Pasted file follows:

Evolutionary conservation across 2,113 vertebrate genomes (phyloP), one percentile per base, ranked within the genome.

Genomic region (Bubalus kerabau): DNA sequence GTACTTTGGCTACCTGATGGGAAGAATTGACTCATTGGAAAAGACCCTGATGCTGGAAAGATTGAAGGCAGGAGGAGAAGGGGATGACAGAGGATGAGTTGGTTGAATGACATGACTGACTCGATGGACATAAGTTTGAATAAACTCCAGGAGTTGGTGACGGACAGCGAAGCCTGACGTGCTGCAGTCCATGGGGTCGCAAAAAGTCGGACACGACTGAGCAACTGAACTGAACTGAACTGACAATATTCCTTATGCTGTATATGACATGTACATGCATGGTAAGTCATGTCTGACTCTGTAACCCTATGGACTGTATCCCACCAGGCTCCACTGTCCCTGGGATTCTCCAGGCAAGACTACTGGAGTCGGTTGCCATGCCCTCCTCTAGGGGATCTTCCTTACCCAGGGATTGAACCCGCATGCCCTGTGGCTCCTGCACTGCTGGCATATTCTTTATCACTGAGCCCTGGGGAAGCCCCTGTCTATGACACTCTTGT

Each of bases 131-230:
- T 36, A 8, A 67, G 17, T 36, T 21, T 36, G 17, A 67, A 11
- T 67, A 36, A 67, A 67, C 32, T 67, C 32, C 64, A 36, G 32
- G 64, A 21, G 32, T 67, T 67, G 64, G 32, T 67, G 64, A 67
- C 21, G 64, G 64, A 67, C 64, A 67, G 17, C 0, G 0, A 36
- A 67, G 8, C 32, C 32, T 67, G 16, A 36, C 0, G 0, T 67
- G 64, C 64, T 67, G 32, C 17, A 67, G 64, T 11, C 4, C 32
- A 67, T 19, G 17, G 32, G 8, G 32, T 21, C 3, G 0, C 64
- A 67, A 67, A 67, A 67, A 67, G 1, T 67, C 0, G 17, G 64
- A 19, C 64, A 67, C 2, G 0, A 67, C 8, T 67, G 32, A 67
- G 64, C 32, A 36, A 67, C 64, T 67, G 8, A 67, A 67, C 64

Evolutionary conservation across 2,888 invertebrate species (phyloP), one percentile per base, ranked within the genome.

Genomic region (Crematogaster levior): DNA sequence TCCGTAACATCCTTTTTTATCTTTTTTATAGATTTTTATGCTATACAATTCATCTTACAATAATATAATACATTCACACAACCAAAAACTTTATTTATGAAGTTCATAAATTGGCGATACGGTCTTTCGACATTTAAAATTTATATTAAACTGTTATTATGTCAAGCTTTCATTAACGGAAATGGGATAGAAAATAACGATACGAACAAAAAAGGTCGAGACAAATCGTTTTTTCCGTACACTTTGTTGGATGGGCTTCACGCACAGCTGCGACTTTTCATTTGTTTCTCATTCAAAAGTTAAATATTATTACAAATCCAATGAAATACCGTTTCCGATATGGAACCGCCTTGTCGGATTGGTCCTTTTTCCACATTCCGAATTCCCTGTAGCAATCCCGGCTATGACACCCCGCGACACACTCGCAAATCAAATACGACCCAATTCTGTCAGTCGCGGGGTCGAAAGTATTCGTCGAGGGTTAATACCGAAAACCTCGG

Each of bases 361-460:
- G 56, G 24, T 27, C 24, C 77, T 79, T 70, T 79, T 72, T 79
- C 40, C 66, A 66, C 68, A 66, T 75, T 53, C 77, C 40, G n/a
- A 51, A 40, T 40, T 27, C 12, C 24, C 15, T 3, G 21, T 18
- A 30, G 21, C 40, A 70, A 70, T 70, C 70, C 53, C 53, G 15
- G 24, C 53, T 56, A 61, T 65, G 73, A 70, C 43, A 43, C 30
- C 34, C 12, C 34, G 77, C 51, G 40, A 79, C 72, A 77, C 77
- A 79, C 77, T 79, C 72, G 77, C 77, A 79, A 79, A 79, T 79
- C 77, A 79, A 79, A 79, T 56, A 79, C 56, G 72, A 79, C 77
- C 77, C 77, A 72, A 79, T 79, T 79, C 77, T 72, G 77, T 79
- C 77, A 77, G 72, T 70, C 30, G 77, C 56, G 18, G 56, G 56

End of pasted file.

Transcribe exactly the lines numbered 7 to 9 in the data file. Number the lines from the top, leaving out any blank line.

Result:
- C 21, G 64, G 64, A 67, C 64, A 67, G 17, C 0, G 0, A 36
- A 67, G 8, C 32, C 32, T 67, G 16, A 36, C 0, G 0, T 67
- G 64, C 64, T 67, G 32, C 17, A 67, G 64, T 11, C 4, C 32